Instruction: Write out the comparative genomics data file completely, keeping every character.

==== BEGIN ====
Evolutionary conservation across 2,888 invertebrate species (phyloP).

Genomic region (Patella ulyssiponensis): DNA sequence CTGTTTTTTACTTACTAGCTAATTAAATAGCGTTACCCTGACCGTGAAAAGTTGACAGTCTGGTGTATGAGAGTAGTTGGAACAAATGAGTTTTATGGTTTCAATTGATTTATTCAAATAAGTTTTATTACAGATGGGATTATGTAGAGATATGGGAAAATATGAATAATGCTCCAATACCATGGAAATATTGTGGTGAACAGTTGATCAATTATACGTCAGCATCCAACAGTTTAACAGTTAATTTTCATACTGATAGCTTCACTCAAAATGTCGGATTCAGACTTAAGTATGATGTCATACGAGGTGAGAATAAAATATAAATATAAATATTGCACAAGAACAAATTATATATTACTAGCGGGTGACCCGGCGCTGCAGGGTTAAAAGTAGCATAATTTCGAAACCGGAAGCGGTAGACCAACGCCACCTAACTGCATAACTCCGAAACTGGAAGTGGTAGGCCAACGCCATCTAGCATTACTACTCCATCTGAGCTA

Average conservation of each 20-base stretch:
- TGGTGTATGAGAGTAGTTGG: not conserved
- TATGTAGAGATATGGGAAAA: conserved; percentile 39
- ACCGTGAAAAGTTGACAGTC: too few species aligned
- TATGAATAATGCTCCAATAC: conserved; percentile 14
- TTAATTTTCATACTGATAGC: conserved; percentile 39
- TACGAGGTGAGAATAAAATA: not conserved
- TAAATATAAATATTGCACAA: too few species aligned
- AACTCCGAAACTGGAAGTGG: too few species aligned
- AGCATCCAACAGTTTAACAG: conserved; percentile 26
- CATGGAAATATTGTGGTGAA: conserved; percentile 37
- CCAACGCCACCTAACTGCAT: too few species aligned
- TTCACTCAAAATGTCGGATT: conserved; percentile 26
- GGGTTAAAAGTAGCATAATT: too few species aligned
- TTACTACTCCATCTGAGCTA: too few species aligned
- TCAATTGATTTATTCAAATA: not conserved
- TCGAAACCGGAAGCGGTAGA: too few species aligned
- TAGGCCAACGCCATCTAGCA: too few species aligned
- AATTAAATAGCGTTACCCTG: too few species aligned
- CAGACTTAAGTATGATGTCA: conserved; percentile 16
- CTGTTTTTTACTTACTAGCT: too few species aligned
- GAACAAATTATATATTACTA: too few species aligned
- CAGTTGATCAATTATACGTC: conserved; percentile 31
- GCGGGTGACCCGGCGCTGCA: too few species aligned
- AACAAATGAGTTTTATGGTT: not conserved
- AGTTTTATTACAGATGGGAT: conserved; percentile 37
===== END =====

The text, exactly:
Evolutionary conservation across 2,888 invertebrate species (phyloP).

Genomic region (Patella ulyssiponensis): DNA sequence CTGTTTTTTACTTACTAGCTAATTAAATAGCGTTACCCTGACCGTGAAAAGTTGACAGTCTGGTGTATGAGAGTAGTTGGAACAAATGAGTTTTATGGTTTCAATTGATTTATTCAAATAAGTTTTATTACAGATGGGATTATGTAGAGATATGGGAAAATATGAATAATGCTCCAATACCATGGAAATATTGTGGTGAACAGTTGATCAATTATACGTCAGCATCCAACAGTTTAACAGTTAATTTTCATACTGATAGCTTCACTCAAAATGTCGGATTCAGACTTAAGTATGATGTCATACGAGGTGAGAATAAAATATAAATATAAATATTGCACAAGAACAAATTATATATTACTAGCGGGTGACCCGGCGCTGCAGGGTTAAAAGTAGCATAATTTCGAAACCGGAAGCGGTAGACCAACGCCACCTAACTGCATAACTCCGAAACTGGAAGTGGTAGGCCAACGCCATCTAGCATTACTACTCCATCTGAGCTA

Average conservation of each 20-base stretch:
- TGGTGTATGAGAGTAGTTGG: not conserved
- TATGTAGAGATATGGGAAAA: conserved; percentile 39
- ACCGTGAAAAGTTGACAGTC: too few species aligned
- TATGAATAATGCTCCAATAC: conserved; percentile 14
- TTAATTTTCATACTGATAGC: conserved; percentile 39
- TACGAGGTGAGAATAAAATA: not conserved
- TAAATATAAATATTGCACAA: too few species aligned
- AACTCCGAAACTGGAAGTGG: too few species aligned
- AGCATCCAACAGTTTAACAG: conserved; percentile 26
- CATGGAAATATTGTGGTGAA: conserved; percentile 37
- CCAACGCCACCTAACTGCAT: too few species aligned
- TTCACTCAAAATGTCGGATT: conserved; percentile 26
- GGGTTAAAAGTAGCATAATT: too few species aligned
- TTACTACTCCATCTGAGCTA: too few species aligned
- TCAATTGATTTATTCAAATA: not conserved
- TCGAAACCGGAAGCGGTAGA: too few species aligned
- TAGGCCAACGCCATCTAGCA: too few species aligned
- AATTAAATAGCGTTACCCTG: too few species aligned
- CAGACTTAAGTATGATGTCA: conserved; percentile 16
- CTGTTTTTTACTTACTAGCT: too few species aligned
- GAACAAATTATATATTACTA: too few species aligned
- CAGTTGATCAATTATACGTC: conserved; percentile 31
- GCGGGTGACCCGGCGCTGCA: too few species aligned
- AACAAATGAGTTTTATGGTT: not conserved
- AGTTTTATTACAGATGGGAT: conserved; percentile 37